Date:May 9, 2004
Location: University of Dayton, Alumni Hall
Speaker: : Dr. Eric Friedland
Hosts: Agnes and Eugene Hannahs
At the Entrance to the Garden of Eden, by Yossi Klein Halevi
A Book Review
One of the many nice things about being retired is that one hopes to finally have the opportunity to catch up on one’s reading. That means attacking that pile of books that have yet to be opened beyond the title page. This winter I had a chance at last to turn to an extraordnary book I’d purchased two years earlier, At The Entrance to the Garden of Eden, by the American-born Israeli correspondent, Yossi Klein Halevi. And an extraordinary and beautifully written book it is, because it is, for one, an account of rare interfaith encounters in Israel and, secondly, a frank, textured and moving religious document. Currently a journalist for the Jerusalem Post, The Jerusalem Report, NYTimes, LATimes, and The New Republic, Halevi is a son of Holocaust survivors from Hungary who was born and grew up in Brooklyn, NY, within the insulated world of Orthodox Judaism. It is a society that keeps steadfastly apart from Christians. He broke out of the mold, attended a secular university, and married an Episcopalian woman who converted to Judaism. He eventually returned to a life of religious observance and commitment and, in 1982, made aliyah with Sarah - that is, emigrated - to Israel, where they presently live with their two small children. As you may recall, in 2000 Pope John Paul II made his his noted and unprecedented pilgrimage to Israel and, among other things, inserted his note of prayer in a crevice of the Western Wall, the last remainding relic of the ancient Temple. In that note the pope asked forgiveness for the Church’s sins against “the Children of the Covenant,” i.e. the Jewish people. This remarkable event gave Halevi the idea and incentive of taking two years off from his normal journalistic activity for his own spiritual journey as a religious Jew, which was made up of a series of encounters with Christians and Muslims in the Holy Land. The book is an account of that remarkable two-year journey.
We don’t have time to be introduced to all the memorable personalities Yossi Klein Halevi met and writes so vividly about. I’would very much like to take the time out this evening to expose you to a handful of them who made a powerful impact on Halevi - and moved me quite deeply. Please note how each one unfailingly speaks out of abiding conviction, with knowledge, and from the heart.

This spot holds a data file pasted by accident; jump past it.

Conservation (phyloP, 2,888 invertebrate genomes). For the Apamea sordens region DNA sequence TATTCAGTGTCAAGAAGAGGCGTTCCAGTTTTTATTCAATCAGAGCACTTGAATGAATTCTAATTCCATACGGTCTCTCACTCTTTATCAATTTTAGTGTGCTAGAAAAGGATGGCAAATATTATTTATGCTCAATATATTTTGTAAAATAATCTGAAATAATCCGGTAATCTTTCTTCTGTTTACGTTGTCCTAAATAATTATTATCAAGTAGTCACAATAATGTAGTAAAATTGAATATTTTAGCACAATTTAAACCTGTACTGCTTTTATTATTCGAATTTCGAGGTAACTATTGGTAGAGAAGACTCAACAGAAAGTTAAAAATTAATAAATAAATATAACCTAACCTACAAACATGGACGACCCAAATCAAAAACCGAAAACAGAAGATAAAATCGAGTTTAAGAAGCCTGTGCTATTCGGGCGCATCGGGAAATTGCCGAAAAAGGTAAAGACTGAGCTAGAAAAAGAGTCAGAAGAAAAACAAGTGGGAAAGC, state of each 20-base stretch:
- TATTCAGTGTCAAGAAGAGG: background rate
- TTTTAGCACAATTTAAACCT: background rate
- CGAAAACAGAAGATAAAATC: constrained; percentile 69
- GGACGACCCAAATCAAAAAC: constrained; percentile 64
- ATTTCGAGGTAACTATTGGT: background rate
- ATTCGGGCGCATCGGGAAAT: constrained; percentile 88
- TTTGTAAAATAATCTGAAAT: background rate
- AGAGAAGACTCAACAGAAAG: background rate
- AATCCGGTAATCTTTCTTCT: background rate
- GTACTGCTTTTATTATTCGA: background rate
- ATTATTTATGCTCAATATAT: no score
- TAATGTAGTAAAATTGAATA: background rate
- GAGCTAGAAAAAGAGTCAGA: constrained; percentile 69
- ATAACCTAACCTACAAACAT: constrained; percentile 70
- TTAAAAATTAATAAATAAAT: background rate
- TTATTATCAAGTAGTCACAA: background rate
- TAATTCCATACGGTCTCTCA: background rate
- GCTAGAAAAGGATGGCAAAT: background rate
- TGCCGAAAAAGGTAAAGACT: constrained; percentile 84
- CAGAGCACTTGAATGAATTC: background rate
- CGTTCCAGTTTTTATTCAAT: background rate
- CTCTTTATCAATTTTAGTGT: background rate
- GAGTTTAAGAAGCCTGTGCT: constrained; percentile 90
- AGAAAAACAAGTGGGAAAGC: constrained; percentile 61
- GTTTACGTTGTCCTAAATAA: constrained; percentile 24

Among the Muslims with whom Halevi was able to develop a profound and even loving relationship was a sheykh by the name of Ibrahim. Now a sheykh is usually the head of an order of Sufis, something like an abbot of a monastery in Christianity. In Israel and in the Territories, a sheykh is generally a healer, exorcist and guru-like figure to followers who are mystically-inclined. While not of the mainstream, Ibrahim represents that tradition of Islam that unfortunately one doesn’t hear often enough of, peace and love.
READ p. 187.
The colorful Ibrahim takes Halevi to mosques where the salat is performed and the zikr is carried out, and where he is allwed to participate. Mind you, there’s tremendous risk involved because, as I don’t have to tell you, hostilities have run high and unspeakable hatred runs rampant. Some of the exchanges reported in the book have been candid and sharp, and modest breakthroughs are periodically made. As an Israeli and as religious Jew, Halevi knows at first hand the painful dilemma of secuirty and morality. He knows of the universal antipathy of the Arab countries towards the Jewish homeland. Yet he recognizes with a genuine appreciation of Islam’s total submission to God and its fearlessness of mortality. The meetings with Muslims in the book are all riveting.